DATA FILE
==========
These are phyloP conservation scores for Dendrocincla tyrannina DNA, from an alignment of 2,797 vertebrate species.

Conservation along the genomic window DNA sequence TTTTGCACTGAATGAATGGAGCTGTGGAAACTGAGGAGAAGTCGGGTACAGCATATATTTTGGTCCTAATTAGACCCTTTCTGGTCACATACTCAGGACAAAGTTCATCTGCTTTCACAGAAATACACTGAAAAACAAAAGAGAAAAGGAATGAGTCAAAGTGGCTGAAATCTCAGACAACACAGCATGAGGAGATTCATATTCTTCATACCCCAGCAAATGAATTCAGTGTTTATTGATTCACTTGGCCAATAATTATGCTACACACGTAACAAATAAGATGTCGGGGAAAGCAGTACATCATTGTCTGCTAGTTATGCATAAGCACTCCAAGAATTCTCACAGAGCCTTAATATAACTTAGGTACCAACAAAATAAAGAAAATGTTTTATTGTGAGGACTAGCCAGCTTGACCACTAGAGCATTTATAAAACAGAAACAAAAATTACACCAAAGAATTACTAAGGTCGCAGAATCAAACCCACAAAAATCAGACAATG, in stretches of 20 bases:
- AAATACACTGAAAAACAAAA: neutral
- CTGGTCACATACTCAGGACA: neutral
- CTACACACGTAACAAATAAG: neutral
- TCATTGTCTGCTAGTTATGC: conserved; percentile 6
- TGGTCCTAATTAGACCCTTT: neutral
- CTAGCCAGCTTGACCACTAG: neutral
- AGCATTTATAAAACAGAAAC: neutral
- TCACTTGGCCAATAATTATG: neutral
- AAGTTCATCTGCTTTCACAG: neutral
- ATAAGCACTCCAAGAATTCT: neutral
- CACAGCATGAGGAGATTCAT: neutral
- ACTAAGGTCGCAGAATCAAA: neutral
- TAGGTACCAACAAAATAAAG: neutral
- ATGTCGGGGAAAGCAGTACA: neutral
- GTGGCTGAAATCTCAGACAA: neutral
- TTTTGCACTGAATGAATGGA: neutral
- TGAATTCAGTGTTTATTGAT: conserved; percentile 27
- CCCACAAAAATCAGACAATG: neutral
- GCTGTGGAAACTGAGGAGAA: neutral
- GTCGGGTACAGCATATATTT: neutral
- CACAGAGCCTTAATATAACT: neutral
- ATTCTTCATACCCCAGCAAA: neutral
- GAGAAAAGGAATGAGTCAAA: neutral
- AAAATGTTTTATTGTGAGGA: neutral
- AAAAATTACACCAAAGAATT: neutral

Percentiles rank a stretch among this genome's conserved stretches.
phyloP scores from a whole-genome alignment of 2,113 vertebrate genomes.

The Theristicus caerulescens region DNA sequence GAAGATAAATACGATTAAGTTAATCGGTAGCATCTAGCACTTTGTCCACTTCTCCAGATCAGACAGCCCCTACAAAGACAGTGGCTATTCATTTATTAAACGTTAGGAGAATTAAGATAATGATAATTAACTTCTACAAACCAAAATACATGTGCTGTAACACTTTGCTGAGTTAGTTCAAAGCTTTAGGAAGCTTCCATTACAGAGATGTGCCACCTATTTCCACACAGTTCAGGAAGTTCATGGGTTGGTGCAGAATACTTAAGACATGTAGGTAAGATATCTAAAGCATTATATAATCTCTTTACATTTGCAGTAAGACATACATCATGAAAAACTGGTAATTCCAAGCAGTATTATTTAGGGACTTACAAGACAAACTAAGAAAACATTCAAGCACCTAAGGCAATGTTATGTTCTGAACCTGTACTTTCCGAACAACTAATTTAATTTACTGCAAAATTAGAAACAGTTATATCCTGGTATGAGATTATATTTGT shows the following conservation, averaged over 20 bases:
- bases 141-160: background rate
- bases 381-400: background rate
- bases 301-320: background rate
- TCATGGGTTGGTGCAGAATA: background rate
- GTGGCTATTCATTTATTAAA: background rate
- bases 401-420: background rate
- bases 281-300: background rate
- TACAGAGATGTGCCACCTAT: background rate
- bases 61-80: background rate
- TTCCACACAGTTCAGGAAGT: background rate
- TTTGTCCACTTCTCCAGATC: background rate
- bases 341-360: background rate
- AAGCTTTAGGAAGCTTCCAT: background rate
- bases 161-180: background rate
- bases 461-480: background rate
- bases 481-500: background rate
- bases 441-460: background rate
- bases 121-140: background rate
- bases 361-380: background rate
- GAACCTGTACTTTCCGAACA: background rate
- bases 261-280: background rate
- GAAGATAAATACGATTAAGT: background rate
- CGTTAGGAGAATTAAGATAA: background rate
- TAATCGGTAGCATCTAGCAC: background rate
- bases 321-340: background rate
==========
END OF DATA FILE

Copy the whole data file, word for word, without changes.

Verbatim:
These are phyloP conservation scores for Dendrocincla tyrannina DNA, from an alignment of 2,797 vertebrate species.

Conservation along the genomic window DNA sequence TTTTGCACTGAATGAATGGAGCTGTGGAAACTGAGGAGAAGTCGGGTACAGCATATATTTTGGTCCTAATTAGACCCTTTCTGGTCACATACTCAGGACAAAGTTCATCTGCTTTCACAGAAATACACTGAAAAACAAAAGAGAAAAGGAATGAGTCAAAGTGGCTGAAATCTCAGACAACACAGCATGAGGAGATTCATATTCTTCATACCCCAGCAAATGAATTCAGTGTTTATTGATTCACTTGGCCAATAATTATGCTACACACGTAACAAATAAGATGTCGGGGAAAGCAGTACATCATTGTCTGCTAGTTATGCATAAGCACTCCAAGAATTCTCACAGAGCCTTAATATAACTTAGGTACCAACAAAATAAAGAAAATGTTTTATTGTGAGGACTAGCCAGCTTGACCACTAGAGCATTTATAAAACAGAAACAAAAATTACACCAAAGAATTACTAAGGTCGCAGAATCAAACCCACAAAAATCAGACAATG, in stretches of 20 bases:
- AAATACACTGAAAAACAAAA: neutral
- CTGGTCACATACTCAGGACA: neutral
- CTACACACGTAACAAATAAG: neutral
- TCATTGTCTGCTAGTTATGC: conserved; percentile 6
- TGGTCCTAATTAGACCCTTT: neutral
- CTAGCCAGCTTGACCACTAG: neutral
- AGCATTTATAAAACAGAAAC: neutral
- TCACTTGGCCAATAATTATG: neutral
- AAGTTCATCTGCTTTCACAG: neutral
- ATAAGCACTCCAAGAATTCT: neutral
- CACAGCATGAGGAGATTCAT: neutral
- ACTAAGGTCGCAGAATCAAA: neutral
- TAGGTACCAACAAAATAAAG: neutral
- ATGTCGGGGAAAGCAGTACA: neutral
- GTGGCTGAAATCTCAGACAA: neutral
- TTTTGCACTGAATGAATGGA: neutral
- TGAATTCAGTGTTTATTGAT: conserved; percentile 27
- CCCACAAAAATCAGACAATG: neutral
- GCTGTGGAAACTGAGGAGAA: neutral
- GTCGGGTACAGCATATATTT: neutral
- CACAGAGCCTTAATATAACT: neutral
- ATTCTTCATACCCCAGCAAA: neutral
- GAGAAAAGGAATGAGTCAAA: neutral
- AAAATGTTTTATTGTGAGGA: neutral
- AAAAATTACACCAAAGAATT: neutral

Percentiles rank a stretch among this genome's conserved stretches.
phyloP scores from a whole-genome alignment of 2,113 vertebrate genomes.

The Theristicus caerulescens region DNA sequence GAAGATAAATACGATTAAGTTAATCGGTAGCATCTAGCACTTTGTCCACTTCTCCAGATCAGACAGCCCCTACAAAGACAGTGGCTATTCATTTATTAAACGTTAGGAGAATTAAGATAATGATAATTAACTTCTACAAACCAAAATACATGTGCTGTAACACTTTGCTGAGTTAGTTCAAAGCTTTAGGAAGCTTCCATTACAGAGATGTGCCACCTATTTCCACACAGTTCAGGAAGTTCATGGGTTGGTGCAGAATACTTAAGACATGTAGGTAAGATATCTAAAGCATTATATAATCTCTTTACATTTGCAGTAAGACATACATCATGAAAAACTGGTAATTCCAAGCAGTATTATTTAGGGACTTACAAGACAAACTAAGAAAACATTCAAGCACCTAAGGCAATGTTATGTTCTGAACCTGTACTTTCCGAACAACTAATTTAATTTACTGCAAAATTAGAAACAGTTATATCCTGGTATGAGATTATATTTGT shows the following conservation, averaged over 20 bases:
- bases 141-160: background rate
- bases 381-400: background rate
- bases 301-320: background rate
- TCATGGGTTGGTGCAGAATA: background rate
- GTGGCTATTCATTTATTAAA: background rate
- bases 401-420: background rate
- bases 281-300: background rate
- TACAGAGATGTGCCACCTAT: background rate
- bases 61-80: background rate
- TTCCACACAGTTCAGGAAGT: background rate
- TTTGTCCACTTCTCCAGATC: background rate
- bases 341-360: background rate
- AAGCTTTAGGAAGCTTCCAT: background rate
- bases 161-180: background rate
- bases 461-480: background rate
- bases 481-500: background rate
- bases 441-460: background rate
- bases 121-140: background rate
- bases 361-380: background rate
- GAACCTGTACTTTCCGAACA: background rate
- bases 261-280: background rate
- GAAGATAAATACGATTAAGT: background rate
- CGTTAGGAGAATTAAGATAA: background rate
- TAATCGGTAGCATCTAGCAC: background rate
- bases 321-340: background rate